Maze Rooms: Magic Kingdom

By | November 29, 2018

Los Angeles, Nov 2018

Rated between 4 and 4.5 out of 5
Toby says:

Maze Room’s Magic Kingdom is a fantasy adventure where you must brew an elixir to heal the Heart of the Forest, with the aid of a variety of magical creatures. You could describe the setting as a distant cousin of Narnia with visuals from a children’s book version of Avatar.
This gentle fantasyland is full of magic, thanks to tech sufficiently advanced to be indistinguishable. That goes much further than a few maglocks and concealed electronic circuits, and some hidden projectors are put to clever use to make the whole environment more dynamic and atmospheric.
My favourite part actually uses no technology at all, a simple but highly effective idea that would have been even better if I’d dared to approach it with less caution. But there are multiple stand-out moments that make Magic Kingdom memorable, as well as the gorgeous decorations that make the room a delight to spend time in.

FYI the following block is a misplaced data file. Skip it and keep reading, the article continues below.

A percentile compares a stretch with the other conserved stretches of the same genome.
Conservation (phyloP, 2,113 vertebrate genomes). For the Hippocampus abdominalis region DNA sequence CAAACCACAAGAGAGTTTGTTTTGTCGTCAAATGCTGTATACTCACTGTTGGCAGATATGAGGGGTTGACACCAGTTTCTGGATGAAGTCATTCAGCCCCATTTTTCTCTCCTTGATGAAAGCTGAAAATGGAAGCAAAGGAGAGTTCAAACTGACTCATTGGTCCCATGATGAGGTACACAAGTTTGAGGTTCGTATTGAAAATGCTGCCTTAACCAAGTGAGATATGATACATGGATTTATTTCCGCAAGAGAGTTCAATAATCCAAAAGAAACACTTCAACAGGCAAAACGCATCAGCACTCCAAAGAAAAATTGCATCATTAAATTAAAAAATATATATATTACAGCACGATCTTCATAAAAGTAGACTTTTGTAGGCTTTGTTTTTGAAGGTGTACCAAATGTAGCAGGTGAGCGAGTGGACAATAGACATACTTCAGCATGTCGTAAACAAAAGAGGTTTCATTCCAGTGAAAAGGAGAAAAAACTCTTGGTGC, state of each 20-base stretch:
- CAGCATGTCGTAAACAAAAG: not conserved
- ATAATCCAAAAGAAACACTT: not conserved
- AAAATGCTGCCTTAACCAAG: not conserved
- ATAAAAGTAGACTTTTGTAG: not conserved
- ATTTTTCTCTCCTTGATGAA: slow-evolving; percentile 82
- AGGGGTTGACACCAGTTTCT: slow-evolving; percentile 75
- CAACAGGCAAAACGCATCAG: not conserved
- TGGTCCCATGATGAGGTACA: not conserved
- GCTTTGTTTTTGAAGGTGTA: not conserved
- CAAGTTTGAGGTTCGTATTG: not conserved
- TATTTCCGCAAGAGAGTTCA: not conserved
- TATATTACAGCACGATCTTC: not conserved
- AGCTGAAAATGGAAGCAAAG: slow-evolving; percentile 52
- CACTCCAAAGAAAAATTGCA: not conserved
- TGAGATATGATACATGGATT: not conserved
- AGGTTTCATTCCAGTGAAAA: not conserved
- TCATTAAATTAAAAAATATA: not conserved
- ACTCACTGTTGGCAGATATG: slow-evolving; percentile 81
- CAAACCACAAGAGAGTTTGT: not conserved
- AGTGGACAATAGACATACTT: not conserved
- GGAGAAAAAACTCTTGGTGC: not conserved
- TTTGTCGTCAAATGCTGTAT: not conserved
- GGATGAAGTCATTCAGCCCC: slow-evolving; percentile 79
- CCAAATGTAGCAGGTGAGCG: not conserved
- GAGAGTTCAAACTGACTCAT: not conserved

The whole thing is both enchanting and beautiful, and yet fell short of its potential. There were two reasons for that. The first was simply that it was too short. It’s very family friendly and perhaps the quantity of content is intentionally pitched for families and less experienced groups, which is fair enough. Still, enthusiasts will find it a bit brief, and with such a lovely space it’s doubly painful to exit in half the available time.
The more serious flaw is that sometimes it just seemed a bit muddled. Several times we solved something and weren’t sure what had changed in response; several times we saw an effect trigger and were uncertain what had set it off. The logic of what actions lead to what results wasn’t arbitrary, but we often found it less than obvious. A bit more feedback and a little more spelling out of what we needed to achieve at any given point would do wonders.
Those few problems with flow took some shine off but were easy to forgive. The pretty setting makes this an excellent choice for families, but even if your group doesn’t have any younger players it’s hard not to enjoy. 4.5 / 5
Pris rated this:4 / 5

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